It’s going to be another long night
Also at KL International Airport that March 7 night was Feng Dong, another worker from China who had worked in Singapore.
Before boarding MH370, he updated his QQ account, an instant messaging service popular with Chinese netizens. “Haven’t been sleeping well for the past few nights,” he wrote. "It’s going to be another long night.”
Feng was going home with mixed feelings. He had left his village in the port city of Lianyungang in Jiangsu province for Singapore last October to work as a construction worker. His father recalled: “They all said you can make more money in Singapore.”
Feng was hoping to make enough money to repay debts his parents had incurred for his wedding two years ago. But things didn’t work out so well. His actual pay was lower than what was stated in the contract, and he missed home terribly. He terminated his contract.
His last call home was on March 6. He told his mother he would be home on March 9, in time for lunch — and to celebrate his 21st birthday.
See you in smoggy Beijing
Elsewhere at the airport that Friday night, other passengers of MH370 started streaming in. There were 227 passengers waiting to board the flight. Among them were 153 from China – with eight from Dingzhou, all having worked in Singapore. There were also 38 Malaysians, seven Indonesians, six Australians, five Indians, four French nationals and three Americans.
The oldest was 76-year-old Chinese calligrapher Liu Rusheng who was in Kuala Lumpur for a cultural exhibition with 23 other feted Chinese artists; the youngest was two-year-old toddler Wang Moheng from Beijing. His parents and maternal grandparents had taken him on a holiday to Malaysia to escape Beijing’s pollution. His father, Wang Rui, 35, was a graduate from the prestigious Tsinghua University and worked for the Boston Consulting Group, while his mother Jiao Weiwei, 32, worked in a Chinese software company. Other families from Moheng’s day-care centre were also on the trip but they took a different flight home. Their parting words to the Wangs in Kuala Lumpur: “See you in smoggy Beijing.”
The Chinese capital was French teenager Hadrien Wattrelos’ second home. The 17-year-old moved to Beijing from Paris with his family after his father, a senior executive at a French cement and building materials company, was posted to China.
He was travelling with his mother Laurence, 52, his sister Ambre, 14, and his girlfriend Zhao Yan, 18. They had spent four days at a beach resort in Cherating in Malaysia — a nice break from the chilly spring weather in Beijing. It was back to school for Hadrien and his girlfriend, a French passport holder. They were students at the French School in Beijing.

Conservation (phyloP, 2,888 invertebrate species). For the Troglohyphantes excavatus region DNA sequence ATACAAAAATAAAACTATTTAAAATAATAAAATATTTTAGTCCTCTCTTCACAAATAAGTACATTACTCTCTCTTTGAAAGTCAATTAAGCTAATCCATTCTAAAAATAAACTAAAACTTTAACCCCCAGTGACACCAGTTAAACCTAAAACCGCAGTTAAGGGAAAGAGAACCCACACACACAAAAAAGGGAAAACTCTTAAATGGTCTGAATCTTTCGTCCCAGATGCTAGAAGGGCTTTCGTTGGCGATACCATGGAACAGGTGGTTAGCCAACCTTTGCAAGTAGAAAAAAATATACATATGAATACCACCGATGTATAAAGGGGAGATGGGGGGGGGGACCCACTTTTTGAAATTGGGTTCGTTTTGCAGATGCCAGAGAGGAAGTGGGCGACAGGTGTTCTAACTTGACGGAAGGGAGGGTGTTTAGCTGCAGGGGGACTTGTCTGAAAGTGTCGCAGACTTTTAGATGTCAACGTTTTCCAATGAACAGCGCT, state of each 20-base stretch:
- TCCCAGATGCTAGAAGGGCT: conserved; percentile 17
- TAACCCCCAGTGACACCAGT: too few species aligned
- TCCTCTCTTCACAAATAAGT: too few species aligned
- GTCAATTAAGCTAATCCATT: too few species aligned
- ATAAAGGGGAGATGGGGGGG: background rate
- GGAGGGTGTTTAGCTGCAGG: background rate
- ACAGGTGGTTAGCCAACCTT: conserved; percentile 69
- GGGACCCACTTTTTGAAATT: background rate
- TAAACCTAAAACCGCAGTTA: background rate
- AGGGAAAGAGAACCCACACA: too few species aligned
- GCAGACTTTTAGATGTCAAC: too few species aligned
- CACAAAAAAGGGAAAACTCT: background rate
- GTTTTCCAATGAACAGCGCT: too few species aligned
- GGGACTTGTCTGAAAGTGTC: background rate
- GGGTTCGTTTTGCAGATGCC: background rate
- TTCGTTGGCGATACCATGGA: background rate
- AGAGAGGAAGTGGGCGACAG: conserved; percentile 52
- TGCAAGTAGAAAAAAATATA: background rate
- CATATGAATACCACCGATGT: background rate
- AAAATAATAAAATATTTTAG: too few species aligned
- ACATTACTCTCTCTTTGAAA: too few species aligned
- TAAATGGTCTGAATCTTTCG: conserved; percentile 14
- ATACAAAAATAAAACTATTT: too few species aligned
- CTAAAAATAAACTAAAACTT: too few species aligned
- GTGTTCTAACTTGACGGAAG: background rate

Hadrien’s father had missed out on the holiday because of a work trip to Europe. But he was flying back from Paris on the same day to meet his family in Beijing. Hadrien’s older brother, who lived in France, did not join them.
Malaysian couple Norli Akmar Hamid, 33, and Muhammad Razahan Zamani, 24, didn’t mind the idea of a smoggy Beijing. The couple, who got married in 2012, had chosen the Chinese capital for their long-overdue honeymoon, and their first plane trip. But just weeks before the vacation, she suffered a miscarriage.
They decided to go ahead with the trip, thinking it would be a good break. They picked Beijing because it is the hometown of Norli Akmar’s favourite star, singer Leon Lai. She wrote in a Facebook post before leaving for the trip: “Leon Lai, wait for me.” Another photo showed one of her cats trying to sneak into her luggage.
Also boarding the plane that night were Chen Wei Hoing, 44, who had a renovation business, and his wife Tan Sioh Peng, 43. They were going for a one-week holiday in Beijing and had promised their elder son Eric that they would be back in time for his 15th birthday on March 21.
A week before, Eric had posted a note to his parents on his Facebook page: “My birthday is coming, hope dad and mum could make it back in time to celebrate for me. Even if you are going to be late, I will still wait.”
Eric and Elvin, 11, were used to their parents travelling. “They loved to travel and they could travel up to five times a year. They had been to Korea, Thailand and many times to China,” said Eric.
His mother’s last words to them before she left home for the airport were “Be good and listen to your grandparents”. Said Eric: “My dad told me to work hard and earn enough money so that I can travel to see the world when I grow up.”